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Centre for Digital Built Britain

 

In order to realise the potential of digital twin information management within construction and learn how to apply it correctly, we must recognise there is a need for a holistic approach to construction management.

Professor Rafael Sacks was until September 2020 a Visiting Professor at the Centre for Digital Built Britain (CDBB) and the Division of Civil Engineering, University of Cambridge. He holds the Ashtrom Engineering Company Chair in Civil Engineering at the Technion - Israel Institute of Technology.

Research recently published in the Data-Centric Engineering journal Construction with digital twin information systems  by Professor Sacks in collaboration with Dr Ioannis Brilakis, Dr Ergo Pikas, Prof Haiyan Sally Xie and Prof Mark Girolami. advocates for a closed loop production control system, through the introduction of a Digital Twin Construction (DTC) method that aims to integrate the existing, yet largely disjointed areas of  computing in construction, construction monitoring technologies and methods and the concept of Lean Construction.

Harnessing data for good

Professor Sacks and his colleagues have developed and defined the concept of Digital Twin Construction (DTC). The paper introduces the concept of DTC and explores the ways in which, by harnessing the existing data streams from construction-based technologies and approaches, the sector could develop a data-centric mode of construction management that supports  digital twin application and allows the full benefits to be realised – e.g. having a more data-centric management method enables construction managers and workers to have significantly better situational awareness, which empowers them to be more proactive to situations that arise, rather than reactive as in most cases currently.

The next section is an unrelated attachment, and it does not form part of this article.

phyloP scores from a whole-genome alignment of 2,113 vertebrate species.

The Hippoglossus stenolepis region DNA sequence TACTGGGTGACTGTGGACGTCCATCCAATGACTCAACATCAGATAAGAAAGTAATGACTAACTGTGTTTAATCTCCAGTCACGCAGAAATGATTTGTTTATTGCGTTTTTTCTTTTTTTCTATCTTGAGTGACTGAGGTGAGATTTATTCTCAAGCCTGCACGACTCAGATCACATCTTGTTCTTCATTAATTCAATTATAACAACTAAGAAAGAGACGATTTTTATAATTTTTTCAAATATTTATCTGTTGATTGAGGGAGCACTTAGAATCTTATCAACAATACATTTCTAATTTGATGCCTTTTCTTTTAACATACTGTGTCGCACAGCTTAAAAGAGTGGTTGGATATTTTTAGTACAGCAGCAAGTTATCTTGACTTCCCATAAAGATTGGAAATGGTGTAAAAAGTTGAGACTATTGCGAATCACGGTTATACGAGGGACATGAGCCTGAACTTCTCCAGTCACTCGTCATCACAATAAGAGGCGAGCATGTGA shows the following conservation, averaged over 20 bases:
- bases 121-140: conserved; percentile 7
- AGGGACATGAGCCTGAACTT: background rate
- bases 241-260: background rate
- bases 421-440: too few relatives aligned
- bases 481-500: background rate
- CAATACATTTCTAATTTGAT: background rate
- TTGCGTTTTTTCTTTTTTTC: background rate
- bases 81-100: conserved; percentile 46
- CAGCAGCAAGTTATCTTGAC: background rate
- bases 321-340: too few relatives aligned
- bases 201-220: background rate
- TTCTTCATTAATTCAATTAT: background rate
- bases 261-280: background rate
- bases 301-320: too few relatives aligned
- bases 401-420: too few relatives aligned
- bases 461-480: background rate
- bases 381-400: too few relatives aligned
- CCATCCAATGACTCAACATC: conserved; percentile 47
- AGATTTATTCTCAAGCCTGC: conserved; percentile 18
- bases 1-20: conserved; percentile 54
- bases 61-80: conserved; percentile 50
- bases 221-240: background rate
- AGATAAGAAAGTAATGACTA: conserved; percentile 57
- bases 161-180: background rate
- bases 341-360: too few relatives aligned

Future planning

One of the key benefits of continued digitisation of the construction sector is in enabling us to deliver improved whole life value of assets that we create. Whole life value focus is a more sustainable approach to construction that allows for the recycling or repurposing of assets beyond the lifetime of their initial purpose. One of the benefits ofa Digital Twin Construction method that looks at the holistic picture, is the possibility to pull together the data sources from the various phases of the design, build and management of asset. This would prove highly valuable when it comes time to redevelop the asset into its next chapter of purpose.

Making it work

As with all innovative ideas, there needs to be a plan. In ‘Construction with Digital Twin Information Systems’ Professor Sacks outlines an approach to making DTC a reality. The paper is designed to contribute to, and evolve the existing understanding of the role of digital twins within construction, identifying and exploring ways in which other existing areas of innovation, such as BIM, can align to create far greater opportunities for the sector’s future whilst building more reliability and resilience. The paper introduces a proposed system workflow that’s defined around a set of principles, and identifies the dimensions that define the conceptual space for information used in the DTC workflow, enabling the sector to, for the first time, tangibly see how the elements contributing to the digital transformation of the sector can deliver real benefit, in real-life situations.

Ongoing Research

Together with 15 academic and industrial partners throughout Europe, Professor Sacks and Dr. Brilakis are continuing their research toward Digital Twin Construction within the framework of the BIM2TWIN project funded by the EU Commission under the Horizon 2020 program. The DTC concept outlined in their paper forms the intellectual foundation for the project. More information about the project, which began recently, can be found here.

This research forms part of the Centre for Digital Built Britain’s (CDBB) work at the University of Cambridge within the Construction Innovation Hub (CIH). The CIH is funded by UK Research and Innovation through the Industrial Strategy Fund. You can download and read the full paper here.